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Snow White and the 7 Dwarfs
Kocsák T. / Harangozó Gy.
Hófehérke és a 7 törpe
Ballet in two Acts
Erkel Theatre | 18:00-20:20

The ballet by Gyula Harangozó and Tibor Kocsák remains faithful to the finest traditions of the Brothers Grimm. The choreography, the visual appearance of the work and the music in no way diminish the scenes which have a natural hair-raising effect on children, but neither do they contain gratuitous elements purely for effect, playing on basic impulses rather than appealing to the emotions and the intellect. During the performance, children are told a story - whilst adults are promised two hours of worry-free entertainment. 

 

Synopsis 

 

Act 1 

 

Prologue 

The first page of the big Snow White story book opens to reveal a picture of dreadful beauty: it is the picture of the menacing, wicked stepmother.  

 

Scene 1 (In the palace garden) 

The wicked stepmother forces Snow White to work. The servants gladly assist her. When the cleaning is finished the huntsman gives Snow White a white dove as a present. At the sinister arrival of the stepmother everyone disappears. The Prince arrives and instantly falls in love with Snow White. With great difficulty the young couple manage to stay together. Her heart full of fearsome hatred, the wicked stepmother is spying on their close liaison.  

 

Scene 2 (In the stepmother's room) 

The vain Queen comes into the room in a rage. Her poison evaporates as she sets about her beauty treatment. She gets changed and stands in front of the magic mirror. The spirit of the mirror informs her that Snow White is the fairest in all the world. The stepmother flies into a hideous rage. She calls for the huntsman and orders him to kill Snow White. 

 

Scene 3 (In the forest) 

On the pretext of collecting butterflies, the hunter tricks Snow White into going into the forest. He tries to carry out the Queen's order, but he has not got the heart to do so. Finally he runs away, leaving Snow White alone. 

 

Scene 4 (In the mine) 

While Snow White is wandering in the forest, the dwarfs set off for the mine, where they dig for precious stones.  

 

Scene 5 (In the dwarfs' house) 

Snow White arrives at the dwarfs' house, which is empty. She is hungry and so she eats and drinks, and then she lies down to sleep under a large blanket - across the seven beds. The dwarfs arrive home singing. They are astonished to discover that someone has been in their house. When Snow White moves in the bed they become terrified, but after the first scare they soon make friends with her and take her to their hearts.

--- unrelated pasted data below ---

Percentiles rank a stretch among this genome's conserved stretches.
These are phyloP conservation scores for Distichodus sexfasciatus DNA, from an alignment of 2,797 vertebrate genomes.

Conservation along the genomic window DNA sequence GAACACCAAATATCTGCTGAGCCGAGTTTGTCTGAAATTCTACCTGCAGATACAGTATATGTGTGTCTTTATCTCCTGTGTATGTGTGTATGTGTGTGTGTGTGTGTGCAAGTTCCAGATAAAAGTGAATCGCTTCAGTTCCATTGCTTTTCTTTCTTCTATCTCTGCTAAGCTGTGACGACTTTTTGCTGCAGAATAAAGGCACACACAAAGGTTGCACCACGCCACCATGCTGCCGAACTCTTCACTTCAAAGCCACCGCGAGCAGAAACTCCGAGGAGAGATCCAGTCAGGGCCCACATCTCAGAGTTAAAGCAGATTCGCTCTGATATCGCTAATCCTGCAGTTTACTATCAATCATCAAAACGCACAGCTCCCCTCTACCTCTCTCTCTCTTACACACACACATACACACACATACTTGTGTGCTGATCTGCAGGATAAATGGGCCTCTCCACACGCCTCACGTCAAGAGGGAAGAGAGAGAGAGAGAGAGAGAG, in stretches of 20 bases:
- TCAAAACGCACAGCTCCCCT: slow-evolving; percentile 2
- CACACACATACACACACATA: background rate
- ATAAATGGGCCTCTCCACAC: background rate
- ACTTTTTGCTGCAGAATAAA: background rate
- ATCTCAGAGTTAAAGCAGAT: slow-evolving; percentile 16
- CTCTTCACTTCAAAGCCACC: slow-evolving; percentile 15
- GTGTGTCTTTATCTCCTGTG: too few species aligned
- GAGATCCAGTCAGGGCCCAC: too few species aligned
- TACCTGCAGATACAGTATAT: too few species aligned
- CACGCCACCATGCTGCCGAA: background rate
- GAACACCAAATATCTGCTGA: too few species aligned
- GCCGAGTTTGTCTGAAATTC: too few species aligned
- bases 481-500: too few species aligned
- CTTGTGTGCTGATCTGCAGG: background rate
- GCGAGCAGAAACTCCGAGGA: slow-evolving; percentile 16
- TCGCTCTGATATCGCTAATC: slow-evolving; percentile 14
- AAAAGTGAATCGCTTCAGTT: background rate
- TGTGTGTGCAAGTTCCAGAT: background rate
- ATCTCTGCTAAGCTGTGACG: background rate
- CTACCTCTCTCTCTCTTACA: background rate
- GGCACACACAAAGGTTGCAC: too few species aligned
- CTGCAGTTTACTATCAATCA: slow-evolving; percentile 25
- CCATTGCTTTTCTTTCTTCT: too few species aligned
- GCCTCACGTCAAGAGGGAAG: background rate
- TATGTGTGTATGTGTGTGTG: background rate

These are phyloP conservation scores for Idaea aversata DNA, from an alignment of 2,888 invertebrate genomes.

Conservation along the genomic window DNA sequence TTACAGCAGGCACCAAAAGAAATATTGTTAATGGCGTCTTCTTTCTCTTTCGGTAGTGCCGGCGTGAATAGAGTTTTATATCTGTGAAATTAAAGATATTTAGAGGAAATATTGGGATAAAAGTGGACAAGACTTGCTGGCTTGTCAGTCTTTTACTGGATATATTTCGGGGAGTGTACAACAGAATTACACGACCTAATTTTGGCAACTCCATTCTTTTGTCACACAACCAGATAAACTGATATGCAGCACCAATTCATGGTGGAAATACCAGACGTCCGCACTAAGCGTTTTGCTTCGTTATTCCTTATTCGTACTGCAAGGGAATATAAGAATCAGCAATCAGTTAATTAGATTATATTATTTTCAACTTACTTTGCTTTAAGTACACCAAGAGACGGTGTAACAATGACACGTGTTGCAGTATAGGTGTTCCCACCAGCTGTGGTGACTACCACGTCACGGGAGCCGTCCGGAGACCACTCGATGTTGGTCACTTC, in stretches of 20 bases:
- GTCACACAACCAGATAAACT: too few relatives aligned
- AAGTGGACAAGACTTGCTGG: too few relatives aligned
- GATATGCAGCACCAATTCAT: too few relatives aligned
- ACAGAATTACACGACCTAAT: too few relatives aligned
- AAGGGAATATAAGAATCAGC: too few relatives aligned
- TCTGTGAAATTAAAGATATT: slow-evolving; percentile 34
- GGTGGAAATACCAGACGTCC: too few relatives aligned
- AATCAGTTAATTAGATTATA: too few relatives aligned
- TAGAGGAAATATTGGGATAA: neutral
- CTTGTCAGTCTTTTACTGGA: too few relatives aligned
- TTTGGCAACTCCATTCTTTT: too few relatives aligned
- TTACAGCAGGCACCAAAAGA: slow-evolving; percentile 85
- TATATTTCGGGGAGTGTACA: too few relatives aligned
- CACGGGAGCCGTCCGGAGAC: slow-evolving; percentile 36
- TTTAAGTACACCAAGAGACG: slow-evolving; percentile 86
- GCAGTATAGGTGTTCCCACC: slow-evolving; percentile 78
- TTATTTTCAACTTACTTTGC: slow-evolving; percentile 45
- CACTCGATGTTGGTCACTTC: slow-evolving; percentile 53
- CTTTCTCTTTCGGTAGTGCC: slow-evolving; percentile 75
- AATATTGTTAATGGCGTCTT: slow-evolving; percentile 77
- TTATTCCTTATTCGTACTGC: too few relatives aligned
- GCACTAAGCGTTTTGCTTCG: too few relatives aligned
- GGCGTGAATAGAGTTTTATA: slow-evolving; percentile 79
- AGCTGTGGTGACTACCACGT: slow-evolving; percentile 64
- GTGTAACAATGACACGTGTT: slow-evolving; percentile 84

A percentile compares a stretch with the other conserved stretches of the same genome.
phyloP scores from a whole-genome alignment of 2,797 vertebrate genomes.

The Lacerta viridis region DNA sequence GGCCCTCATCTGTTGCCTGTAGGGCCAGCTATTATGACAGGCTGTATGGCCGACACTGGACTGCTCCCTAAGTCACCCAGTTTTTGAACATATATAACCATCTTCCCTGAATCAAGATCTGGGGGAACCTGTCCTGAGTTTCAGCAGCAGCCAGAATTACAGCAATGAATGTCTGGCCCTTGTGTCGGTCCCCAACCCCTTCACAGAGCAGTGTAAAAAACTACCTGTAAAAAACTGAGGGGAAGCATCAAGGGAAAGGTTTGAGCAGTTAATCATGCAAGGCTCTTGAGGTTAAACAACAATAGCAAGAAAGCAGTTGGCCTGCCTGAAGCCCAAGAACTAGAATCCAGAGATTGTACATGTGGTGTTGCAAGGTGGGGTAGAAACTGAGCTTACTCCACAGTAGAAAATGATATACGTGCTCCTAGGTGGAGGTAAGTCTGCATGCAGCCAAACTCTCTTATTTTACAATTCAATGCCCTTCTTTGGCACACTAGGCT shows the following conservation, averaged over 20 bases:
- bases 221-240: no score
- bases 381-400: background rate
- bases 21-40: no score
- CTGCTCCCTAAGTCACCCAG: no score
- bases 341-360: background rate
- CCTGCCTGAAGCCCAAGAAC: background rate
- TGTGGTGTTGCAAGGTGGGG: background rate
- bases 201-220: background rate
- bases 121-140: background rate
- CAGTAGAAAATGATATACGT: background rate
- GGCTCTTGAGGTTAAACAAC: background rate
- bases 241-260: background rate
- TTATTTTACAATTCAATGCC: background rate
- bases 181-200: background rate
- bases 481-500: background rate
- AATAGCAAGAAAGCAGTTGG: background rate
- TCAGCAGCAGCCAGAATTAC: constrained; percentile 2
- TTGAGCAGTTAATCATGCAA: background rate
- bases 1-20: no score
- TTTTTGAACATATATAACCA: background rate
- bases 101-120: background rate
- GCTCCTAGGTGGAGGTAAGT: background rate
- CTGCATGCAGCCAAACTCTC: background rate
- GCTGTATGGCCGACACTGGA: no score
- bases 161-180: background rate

Act 2 

 

Scene 1 (In the stepmother's room) 

The stepmother is once again standing in front of the magic mirror. The spirit of the mirror shows her that Snow White is living happily in the dwarfs' house. The wicked Queen flies into a hideous rage and enlists the assistance of some monsters in brewing a magic potion. When she drinks it, the stepmother turns into an old woman selling apples. She poisons the most attractive red apple and goes out. 

 

Scene 2 (In the dwarfs' house and the forest) 

The dwarfs set off for work, leaving Snow White alone. A short time later the old woman arrives. She asks for some water and, as a token of her gratitude, gives the most attractive apple to the girl as a present. Snow White takes a bite of the apple, collapses and dies. At the end of the old woman's victory dance the dwarfs arrive home, thirsting for revenge. They set off after the treacherous murderer who, as she flees, falls into an abyss.  

 

Scene 3 (In a clearing in the forest) 

Led by the huntsman, the Prince and his entourage search for Snow White. In the distance they hear the mournful singing of the dwarfs. The mourners arrive, bearing Snow White's coffin on their shoulders. The Prince wishes to bid farewell to his beloved. When he kisses her, Snow White comes to life. The lovers pledge eternal faithfulness to each other. A celebration begins. At the end the big Snow White book appears, on the first page of which the wicked stepmother is flaunting herself. Dopey finishes the story: he slams the cover of the book shut on the heartless witch.